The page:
The Art of Assassin's Creed


I knew we weren't crazy for thinking that Altair belongs on our long list of hot menfolk. Last night, Sheila and the SPACE/CTV gang checked out the launch party for Assassin's Creed. The event took place balls deep in the heart of Toronto's distillery district.

It wasn't hard to find the right place. The doors were guarded by two cloaked men bearing torches, and projected onto the building's walls were a life-size silhouette of Altair doing his signature swagger and a soaring bird of prey. Inside, a city landscape was projected onto white screens surrounding the party. The screens were later used to show live footage as Creative Director Patrice Desilets demoed the game for us.



Good company, miniburgers and line-jumping shenanigans aside, the highlight of the giftbags (aside from the game itself) were the Official Launch Party artbooks. It was an unexpected addition. When I opened the book for the first time, a huge white feather popped out and flew into my face. That thing scared the heck out of me. I thought it was an "Altair was here" kind of gag but apparently this didn't happen with anyone else's book.

When I flipped through the pages, I became disappointed that there wasn't much of anything inside of the book besides the pictures. Even the cover and box it came in only had the A-shaped logo. Also, half of the book was empty pages with a faded image of the blade and bloodied feather. I guess the real feather was a sign that we should be writing in those pages.



It doesn't take much inspection to tell that the artists involved spent a lot of time getting the details just right. They must have looked at hundreds of photos and objects for reference. The game has a medieval setting, yet we easily accept that it's a realistic story. It doesn't just nod the historical references but stays close to them.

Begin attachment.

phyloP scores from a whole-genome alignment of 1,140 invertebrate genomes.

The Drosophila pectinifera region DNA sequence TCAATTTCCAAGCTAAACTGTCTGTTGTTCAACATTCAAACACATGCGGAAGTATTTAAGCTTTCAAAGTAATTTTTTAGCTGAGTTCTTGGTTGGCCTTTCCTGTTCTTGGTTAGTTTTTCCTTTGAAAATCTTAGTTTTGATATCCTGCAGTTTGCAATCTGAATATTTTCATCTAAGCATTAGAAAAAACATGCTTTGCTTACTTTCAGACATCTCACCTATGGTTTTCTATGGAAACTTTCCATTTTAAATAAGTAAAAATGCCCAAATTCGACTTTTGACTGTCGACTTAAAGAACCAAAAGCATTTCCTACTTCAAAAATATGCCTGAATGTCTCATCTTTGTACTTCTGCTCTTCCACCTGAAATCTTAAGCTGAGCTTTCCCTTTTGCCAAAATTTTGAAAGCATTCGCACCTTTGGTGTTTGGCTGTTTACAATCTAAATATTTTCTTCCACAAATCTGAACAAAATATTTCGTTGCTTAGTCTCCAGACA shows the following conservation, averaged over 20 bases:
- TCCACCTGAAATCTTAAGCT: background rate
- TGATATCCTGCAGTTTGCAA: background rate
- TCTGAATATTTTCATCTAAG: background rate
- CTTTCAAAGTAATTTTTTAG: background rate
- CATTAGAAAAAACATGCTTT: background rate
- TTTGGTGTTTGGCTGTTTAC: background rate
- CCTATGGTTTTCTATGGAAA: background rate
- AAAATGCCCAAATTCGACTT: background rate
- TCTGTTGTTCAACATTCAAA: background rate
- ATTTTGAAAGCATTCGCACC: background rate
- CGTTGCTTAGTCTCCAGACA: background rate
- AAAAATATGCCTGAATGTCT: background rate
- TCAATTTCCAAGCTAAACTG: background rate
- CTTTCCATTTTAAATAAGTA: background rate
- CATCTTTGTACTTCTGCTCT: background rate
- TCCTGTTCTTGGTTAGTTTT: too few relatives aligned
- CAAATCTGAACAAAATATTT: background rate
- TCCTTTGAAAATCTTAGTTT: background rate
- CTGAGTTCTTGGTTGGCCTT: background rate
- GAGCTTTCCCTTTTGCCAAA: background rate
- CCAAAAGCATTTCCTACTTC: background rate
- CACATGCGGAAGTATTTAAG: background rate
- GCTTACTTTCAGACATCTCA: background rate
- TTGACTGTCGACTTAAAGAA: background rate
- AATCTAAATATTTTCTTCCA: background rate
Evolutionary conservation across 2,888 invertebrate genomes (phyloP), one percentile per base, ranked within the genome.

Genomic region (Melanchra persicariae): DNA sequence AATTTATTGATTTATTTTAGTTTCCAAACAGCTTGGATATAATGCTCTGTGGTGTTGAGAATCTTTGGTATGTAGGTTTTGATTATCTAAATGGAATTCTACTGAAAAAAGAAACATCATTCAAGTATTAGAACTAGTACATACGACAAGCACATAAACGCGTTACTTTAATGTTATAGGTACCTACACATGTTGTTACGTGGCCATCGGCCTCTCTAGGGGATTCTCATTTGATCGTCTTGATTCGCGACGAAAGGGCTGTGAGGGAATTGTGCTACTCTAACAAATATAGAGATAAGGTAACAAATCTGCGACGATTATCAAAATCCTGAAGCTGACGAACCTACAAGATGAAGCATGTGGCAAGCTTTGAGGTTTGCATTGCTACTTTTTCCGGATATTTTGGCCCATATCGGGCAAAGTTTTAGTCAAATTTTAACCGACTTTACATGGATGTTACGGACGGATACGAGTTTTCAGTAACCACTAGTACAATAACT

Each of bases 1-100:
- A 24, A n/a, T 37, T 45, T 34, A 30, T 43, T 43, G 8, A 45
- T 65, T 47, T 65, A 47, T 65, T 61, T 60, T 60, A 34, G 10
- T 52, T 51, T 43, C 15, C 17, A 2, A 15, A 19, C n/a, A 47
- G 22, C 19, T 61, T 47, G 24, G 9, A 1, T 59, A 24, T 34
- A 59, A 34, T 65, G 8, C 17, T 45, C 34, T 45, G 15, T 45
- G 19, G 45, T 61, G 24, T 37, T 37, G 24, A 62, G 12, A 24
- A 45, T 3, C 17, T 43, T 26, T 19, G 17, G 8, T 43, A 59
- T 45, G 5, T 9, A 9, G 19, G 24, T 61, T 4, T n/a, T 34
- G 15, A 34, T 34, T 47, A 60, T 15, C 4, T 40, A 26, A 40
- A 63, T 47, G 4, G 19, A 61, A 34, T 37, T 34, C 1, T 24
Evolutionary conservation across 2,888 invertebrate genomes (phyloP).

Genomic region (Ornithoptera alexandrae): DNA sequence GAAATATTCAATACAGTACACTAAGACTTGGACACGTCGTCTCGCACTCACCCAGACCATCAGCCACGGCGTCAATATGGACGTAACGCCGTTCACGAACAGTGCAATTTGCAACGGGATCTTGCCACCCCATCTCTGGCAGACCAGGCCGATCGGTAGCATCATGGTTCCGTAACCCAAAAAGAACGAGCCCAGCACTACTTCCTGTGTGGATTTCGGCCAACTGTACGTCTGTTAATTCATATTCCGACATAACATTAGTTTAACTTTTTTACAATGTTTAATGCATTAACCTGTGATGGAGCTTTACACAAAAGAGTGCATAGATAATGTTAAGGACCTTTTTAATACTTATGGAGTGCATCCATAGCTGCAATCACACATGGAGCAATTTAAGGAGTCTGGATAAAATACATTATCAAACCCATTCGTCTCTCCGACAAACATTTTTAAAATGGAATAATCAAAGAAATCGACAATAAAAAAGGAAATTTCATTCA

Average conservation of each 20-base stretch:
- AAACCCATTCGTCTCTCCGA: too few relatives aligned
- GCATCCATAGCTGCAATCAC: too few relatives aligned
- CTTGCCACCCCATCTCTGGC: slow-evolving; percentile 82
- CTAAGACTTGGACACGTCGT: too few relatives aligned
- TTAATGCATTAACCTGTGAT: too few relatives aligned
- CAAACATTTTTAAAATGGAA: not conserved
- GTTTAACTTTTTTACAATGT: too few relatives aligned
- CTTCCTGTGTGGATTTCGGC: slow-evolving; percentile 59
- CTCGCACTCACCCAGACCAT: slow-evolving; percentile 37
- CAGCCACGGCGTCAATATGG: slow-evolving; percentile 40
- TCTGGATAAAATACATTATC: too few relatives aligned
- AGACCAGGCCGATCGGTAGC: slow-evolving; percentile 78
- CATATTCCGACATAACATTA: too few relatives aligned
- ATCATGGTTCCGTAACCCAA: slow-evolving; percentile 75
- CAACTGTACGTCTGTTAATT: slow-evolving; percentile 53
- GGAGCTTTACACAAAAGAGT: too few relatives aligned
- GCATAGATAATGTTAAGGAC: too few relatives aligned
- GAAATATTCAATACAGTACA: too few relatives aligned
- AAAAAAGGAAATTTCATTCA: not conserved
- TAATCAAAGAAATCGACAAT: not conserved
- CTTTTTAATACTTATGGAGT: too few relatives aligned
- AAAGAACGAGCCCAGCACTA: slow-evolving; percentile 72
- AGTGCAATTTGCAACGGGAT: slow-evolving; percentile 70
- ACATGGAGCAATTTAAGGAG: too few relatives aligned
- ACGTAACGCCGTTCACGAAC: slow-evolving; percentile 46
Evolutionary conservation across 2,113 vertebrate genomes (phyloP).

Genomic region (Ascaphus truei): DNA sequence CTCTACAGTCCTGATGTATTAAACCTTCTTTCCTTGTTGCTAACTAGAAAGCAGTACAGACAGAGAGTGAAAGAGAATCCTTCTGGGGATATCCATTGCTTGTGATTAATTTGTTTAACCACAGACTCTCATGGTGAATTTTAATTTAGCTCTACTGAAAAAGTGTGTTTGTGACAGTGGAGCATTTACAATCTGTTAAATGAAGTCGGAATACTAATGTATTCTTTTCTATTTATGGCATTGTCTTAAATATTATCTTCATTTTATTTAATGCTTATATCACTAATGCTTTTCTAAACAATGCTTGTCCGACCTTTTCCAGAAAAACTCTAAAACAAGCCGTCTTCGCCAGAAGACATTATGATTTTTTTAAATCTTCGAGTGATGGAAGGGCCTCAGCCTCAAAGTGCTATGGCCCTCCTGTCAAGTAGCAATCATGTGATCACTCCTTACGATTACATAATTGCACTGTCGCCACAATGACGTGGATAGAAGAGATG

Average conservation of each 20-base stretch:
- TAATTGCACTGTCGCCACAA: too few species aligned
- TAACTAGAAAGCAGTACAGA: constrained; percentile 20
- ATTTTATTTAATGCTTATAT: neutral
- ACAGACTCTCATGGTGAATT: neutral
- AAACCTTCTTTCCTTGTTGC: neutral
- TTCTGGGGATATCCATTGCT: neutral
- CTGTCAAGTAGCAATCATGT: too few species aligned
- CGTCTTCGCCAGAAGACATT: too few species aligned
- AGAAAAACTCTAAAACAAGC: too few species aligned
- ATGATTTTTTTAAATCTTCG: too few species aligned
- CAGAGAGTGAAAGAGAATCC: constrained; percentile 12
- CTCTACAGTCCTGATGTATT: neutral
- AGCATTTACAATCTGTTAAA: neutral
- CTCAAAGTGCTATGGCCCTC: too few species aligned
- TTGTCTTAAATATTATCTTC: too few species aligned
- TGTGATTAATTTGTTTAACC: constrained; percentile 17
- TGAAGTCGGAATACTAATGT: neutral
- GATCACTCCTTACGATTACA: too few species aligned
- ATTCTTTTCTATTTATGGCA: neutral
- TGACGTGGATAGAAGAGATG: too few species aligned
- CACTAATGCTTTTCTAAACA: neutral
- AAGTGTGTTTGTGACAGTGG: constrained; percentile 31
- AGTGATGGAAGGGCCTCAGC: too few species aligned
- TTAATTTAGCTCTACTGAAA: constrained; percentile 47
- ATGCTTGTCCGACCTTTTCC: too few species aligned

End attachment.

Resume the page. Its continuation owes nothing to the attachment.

Still, there is something too grandiose for reality about the atmosphere. It's because certain location sizes were exaggerated in order to stand out. That way, things wouldn't look too homogenous to our eyes. But despite all the work on creating hundreds of character models, all the people still seemed similar to me. What I saw were adults of similar builds moving in similar fashions, I couldn't help it.



You've probably wondered why there's a definite modern appeal to the way the game looks. According to Art Director Raphael Lacoste, all of that was on purpose. Movies that had a darker setting and modernly raw portrayal of characters, like The Name of the Rose and Kingdom of Heaven inspired the game's art team.



That modern feel is most noticed in Altair's design and movements, which have a metaphorical resemblance to an eagle. Even his name, Altaïr, originated from the Arabic phrase for "the Flying Eagle". When he swoops down to kill his prey, his robe splits out to the sides like wings and the front of his hood dips in the middle, like a beak.



Due to the lack of verbage, this shouldn't be considered a review of any kind. It's just that I'm sure somebody out there would love to see Altair's nosehairs.

I have to admit, it was weird to go through a whole game-related artbook and realize that nothing was sexualized. Statler and Waldorf were shouting "Bravo! Bravo!" from the balcony box inside my hateration head. The Paula Abdul meter now reads "two steps forward and one step back for gaming".




More Information:
Images courtesy Ubisoft Montreal.
Event photos by Kris Abel
Raphael Lacoste

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